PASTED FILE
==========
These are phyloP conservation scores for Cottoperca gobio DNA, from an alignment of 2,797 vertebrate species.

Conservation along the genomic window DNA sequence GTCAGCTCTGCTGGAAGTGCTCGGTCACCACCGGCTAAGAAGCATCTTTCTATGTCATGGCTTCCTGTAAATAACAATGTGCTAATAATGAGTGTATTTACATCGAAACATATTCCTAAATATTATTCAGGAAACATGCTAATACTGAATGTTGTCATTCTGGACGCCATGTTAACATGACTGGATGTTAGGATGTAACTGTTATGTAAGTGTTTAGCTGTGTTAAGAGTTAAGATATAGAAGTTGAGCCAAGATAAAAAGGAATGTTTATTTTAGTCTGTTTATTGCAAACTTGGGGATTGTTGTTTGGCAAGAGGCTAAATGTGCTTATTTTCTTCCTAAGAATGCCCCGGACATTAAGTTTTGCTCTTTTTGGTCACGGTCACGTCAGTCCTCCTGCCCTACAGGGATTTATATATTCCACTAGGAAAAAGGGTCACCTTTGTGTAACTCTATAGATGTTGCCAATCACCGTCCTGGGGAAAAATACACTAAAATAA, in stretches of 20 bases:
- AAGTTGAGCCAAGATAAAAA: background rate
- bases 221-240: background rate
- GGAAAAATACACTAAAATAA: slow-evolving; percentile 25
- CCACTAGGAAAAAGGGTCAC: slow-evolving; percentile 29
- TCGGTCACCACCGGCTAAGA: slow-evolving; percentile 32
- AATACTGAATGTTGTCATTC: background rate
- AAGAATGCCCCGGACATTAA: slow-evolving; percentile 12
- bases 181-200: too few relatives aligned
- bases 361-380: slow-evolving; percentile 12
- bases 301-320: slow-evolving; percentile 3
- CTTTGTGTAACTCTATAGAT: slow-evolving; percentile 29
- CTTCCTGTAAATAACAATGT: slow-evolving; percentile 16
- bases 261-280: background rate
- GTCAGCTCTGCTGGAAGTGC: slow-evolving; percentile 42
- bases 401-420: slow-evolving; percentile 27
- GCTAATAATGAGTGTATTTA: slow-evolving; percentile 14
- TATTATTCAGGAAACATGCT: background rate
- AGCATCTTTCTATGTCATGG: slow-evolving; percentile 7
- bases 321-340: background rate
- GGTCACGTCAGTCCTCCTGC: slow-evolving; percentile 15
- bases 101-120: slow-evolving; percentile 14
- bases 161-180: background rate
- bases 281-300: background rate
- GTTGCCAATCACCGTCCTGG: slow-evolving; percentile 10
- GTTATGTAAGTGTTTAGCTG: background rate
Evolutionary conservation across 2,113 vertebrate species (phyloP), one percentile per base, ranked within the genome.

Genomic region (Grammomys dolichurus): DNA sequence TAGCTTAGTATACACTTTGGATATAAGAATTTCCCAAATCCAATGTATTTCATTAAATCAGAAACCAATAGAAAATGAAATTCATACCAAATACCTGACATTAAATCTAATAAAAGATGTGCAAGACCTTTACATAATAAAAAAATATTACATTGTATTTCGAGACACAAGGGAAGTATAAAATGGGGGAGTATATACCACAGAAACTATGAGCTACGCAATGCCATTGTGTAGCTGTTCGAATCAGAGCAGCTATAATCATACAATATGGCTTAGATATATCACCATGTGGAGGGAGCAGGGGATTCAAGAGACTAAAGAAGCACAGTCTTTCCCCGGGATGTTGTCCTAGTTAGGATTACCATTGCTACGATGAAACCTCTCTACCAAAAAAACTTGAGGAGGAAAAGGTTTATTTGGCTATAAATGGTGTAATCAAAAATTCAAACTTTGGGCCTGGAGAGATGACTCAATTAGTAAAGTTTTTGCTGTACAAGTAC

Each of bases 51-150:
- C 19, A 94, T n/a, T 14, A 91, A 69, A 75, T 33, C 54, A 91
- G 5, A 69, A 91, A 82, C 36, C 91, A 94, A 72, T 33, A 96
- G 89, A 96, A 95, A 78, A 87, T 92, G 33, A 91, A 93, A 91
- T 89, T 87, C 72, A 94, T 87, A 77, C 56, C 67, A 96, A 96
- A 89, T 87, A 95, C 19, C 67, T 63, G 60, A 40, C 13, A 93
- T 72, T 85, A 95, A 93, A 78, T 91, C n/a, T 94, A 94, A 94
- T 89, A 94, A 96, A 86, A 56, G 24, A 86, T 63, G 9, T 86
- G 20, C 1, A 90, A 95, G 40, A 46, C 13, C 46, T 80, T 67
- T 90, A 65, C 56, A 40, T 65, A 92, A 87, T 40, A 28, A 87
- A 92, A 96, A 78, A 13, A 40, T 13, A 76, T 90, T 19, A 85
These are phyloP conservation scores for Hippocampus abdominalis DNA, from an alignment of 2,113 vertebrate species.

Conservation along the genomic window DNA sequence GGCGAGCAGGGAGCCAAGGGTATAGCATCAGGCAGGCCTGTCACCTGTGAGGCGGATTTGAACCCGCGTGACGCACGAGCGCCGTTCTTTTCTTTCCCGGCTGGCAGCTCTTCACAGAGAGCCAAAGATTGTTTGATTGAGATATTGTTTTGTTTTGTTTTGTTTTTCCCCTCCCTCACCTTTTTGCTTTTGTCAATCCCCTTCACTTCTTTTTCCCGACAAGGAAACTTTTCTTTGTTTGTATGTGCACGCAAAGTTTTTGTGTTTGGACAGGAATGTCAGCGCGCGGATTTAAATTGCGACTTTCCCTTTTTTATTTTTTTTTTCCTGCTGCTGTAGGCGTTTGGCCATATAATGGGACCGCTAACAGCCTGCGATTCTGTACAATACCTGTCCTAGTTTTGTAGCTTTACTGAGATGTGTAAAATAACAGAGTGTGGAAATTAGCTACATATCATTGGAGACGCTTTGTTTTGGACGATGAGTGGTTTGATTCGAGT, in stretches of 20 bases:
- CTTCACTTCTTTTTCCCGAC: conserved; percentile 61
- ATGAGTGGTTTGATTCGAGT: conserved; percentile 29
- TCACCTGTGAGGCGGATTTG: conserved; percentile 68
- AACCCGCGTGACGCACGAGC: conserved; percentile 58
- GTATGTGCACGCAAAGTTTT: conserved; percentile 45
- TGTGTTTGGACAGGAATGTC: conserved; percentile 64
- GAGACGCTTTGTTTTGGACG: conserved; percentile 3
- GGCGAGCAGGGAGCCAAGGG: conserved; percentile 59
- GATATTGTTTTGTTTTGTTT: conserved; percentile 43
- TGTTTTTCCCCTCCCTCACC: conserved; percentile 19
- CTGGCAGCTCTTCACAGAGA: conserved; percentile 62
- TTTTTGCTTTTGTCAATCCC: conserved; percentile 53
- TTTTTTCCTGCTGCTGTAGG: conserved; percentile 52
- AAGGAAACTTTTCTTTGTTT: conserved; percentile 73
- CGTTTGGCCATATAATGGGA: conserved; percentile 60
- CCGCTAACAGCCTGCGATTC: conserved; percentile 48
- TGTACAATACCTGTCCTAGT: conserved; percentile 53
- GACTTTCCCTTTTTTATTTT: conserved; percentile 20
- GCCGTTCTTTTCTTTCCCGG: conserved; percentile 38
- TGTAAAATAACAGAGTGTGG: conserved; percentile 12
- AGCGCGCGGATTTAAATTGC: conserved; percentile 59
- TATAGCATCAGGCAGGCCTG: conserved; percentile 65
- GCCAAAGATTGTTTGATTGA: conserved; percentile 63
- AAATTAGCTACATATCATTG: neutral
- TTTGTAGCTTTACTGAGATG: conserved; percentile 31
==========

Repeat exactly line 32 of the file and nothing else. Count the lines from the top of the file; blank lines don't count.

- G 5, A 69, A 91, A 82, C 36, C 91, A 94, A 72, T 33, A 96